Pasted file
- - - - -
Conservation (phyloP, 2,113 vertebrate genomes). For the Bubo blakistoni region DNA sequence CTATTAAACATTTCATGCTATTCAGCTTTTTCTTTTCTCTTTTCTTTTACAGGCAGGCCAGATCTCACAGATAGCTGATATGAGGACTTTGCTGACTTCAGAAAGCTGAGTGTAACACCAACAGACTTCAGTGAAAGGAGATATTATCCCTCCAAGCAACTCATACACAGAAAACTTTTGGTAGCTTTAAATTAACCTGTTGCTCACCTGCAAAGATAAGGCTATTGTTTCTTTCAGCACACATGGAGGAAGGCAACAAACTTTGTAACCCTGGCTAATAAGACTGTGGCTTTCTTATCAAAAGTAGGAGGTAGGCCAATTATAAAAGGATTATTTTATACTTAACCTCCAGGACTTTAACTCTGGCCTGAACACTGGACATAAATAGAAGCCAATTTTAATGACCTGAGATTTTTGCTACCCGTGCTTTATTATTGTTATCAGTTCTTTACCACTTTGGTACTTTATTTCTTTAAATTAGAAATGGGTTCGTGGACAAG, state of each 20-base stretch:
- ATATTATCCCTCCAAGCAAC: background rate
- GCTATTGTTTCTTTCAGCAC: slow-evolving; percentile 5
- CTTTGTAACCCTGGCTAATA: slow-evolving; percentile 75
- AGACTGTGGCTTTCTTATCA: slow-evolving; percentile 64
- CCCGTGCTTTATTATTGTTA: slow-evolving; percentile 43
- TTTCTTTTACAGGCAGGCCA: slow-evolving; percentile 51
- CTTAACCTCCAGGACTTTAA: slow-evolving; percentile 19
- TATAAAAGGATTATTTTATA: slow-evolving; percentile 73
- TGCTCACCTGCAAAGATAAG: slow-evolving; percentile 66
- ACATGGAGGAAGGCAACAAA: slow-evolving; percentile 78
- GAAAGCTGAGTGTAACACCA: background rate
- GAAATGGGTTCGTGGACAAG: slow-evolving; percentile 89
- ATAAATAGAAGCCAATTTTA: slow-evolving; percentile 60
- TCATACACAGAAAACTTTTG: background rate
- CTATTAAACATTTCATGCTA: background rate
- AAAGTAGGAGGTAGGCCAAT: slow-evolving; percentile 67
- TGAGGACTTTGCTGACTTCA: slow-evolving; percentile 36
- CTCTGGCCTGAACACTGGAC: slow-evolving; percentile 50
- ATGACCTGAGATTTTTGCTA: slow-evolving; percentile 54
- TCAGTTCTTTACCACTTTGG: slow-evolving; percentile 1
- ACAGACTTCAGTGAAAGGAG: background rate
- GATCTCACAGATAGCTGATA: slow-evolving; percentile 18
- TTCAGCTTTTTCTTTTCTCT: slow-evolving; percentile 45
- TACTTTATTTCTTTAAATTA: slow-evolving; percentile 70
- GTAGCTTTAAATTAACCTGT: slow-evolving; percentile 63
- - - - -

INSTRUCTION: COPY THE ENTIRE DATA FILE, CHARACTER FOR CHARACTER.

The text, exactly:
Conservation (phyloP, 2,113 vertebrate genomes). For the Bubo blakistoni region DNA sequence CTATTAAACATTTCATGCTATTCAGCTTTTTCTTTTCTCTTTTCTTTTACAGGCAGGCCAGATCTCACAGATAGCTGATATGAGGACTTTGCTGACTTCAGAAAGCTGAGTGTAACACCAACAGACTTCAGTGAAAGGAGATATTATCCCTCCAAGCAACTCATACACAGAAAACTTTTGGTAGCTTTAAATTAACCTGTTGCTCACCTGCAAAGATAAGGCTATTGTTTCTTTCAGCACACATGGAGGAAGGCAACAAACTTTGTAACCCTGGCTAATAAGACTGTGGCTTTCTTATCAAAAGTAGGAGGTAGGCCAATTATAAAAGGATTATTTTATACTTAACCTCCAGGACTTTAACTCTGGCCTGAACACTGGACATAAATAGAAGCCAATTTTAATGACCTGAGATTTTTGCTACCCGTGCTTTATTATTGTTATCAGTTCTTTACCACTTTGGTACTTTATTTCTTTAAATTAGAAATGGGTTCGTGGACAAG, state of each 20-base stretch:
- ATATTATCCCTCCAAGCAAC: background rate
- GCTATTGTTTCTTTCAGCAC: slow-evolving; percentile 5
- CTTTGTAACCCTGGCTAATA: slow-evolving; percentile 75
- AGACTGTGGCTTTCTTATCA: slow-evolving; percentile 64
- CCCGTGCTTTATTATTGTTA: slow-evolving; percentile 43
- TTTCTTTTACAGGCAGGCCA: slow-evolving; percentile 51
- CTTAACCTCCAGGACTTTAA: slow-evolving; percentile 19
- TATAAAAGGATTATTTTATA: slow-evolving; percentile 73
- TGCTCACCTGCAAAGATAAG: slow-evolving; percentile 66
- ACATGGAGGAAGGCAACAAA: slow-evolving; percentile 78
- GAAAGCTGAGTGTAACACCA: background rate
- GAAATGGGTTCGTGGACAAG: slow-evolving; percentile 89
- ATAAATAGAAGCCAATTTTA: slow-evolving; percentile 60
- TCATACACAGAAAACTTTTG: background rate
- CTATTAAACATTTCATGCTA: background rate
- AAAGTAGGAGGTAGGCCAAT: slow-evolving; percentile 67
- TGAGGACTTTGCTGACTTCA: slow-evolving; percentile 36
- CTCTGGCCTGAACACTGGAC: slow-evolving; percentile 50
- ATGACCTGAGATTTTTGCTA: slow-evolving; percentile 54
- TCAGTTCTTTACCACTTTGG: slow-evolving; percentile 1
- ACAGACTTCAGTGAAAGGAG: background rate
- GATCTCACAGATAGCTGATA: slow-evolving; percentile 18
- TTCAGCTTTTTCTTTTCTCT: slow-evolving; percentile 45
- TACTTTATTTCTTTAAATTA: slow-evolving; percentile 70
- GTAGCTTTAAATTAACCTGT: slow-evolving; percentile 63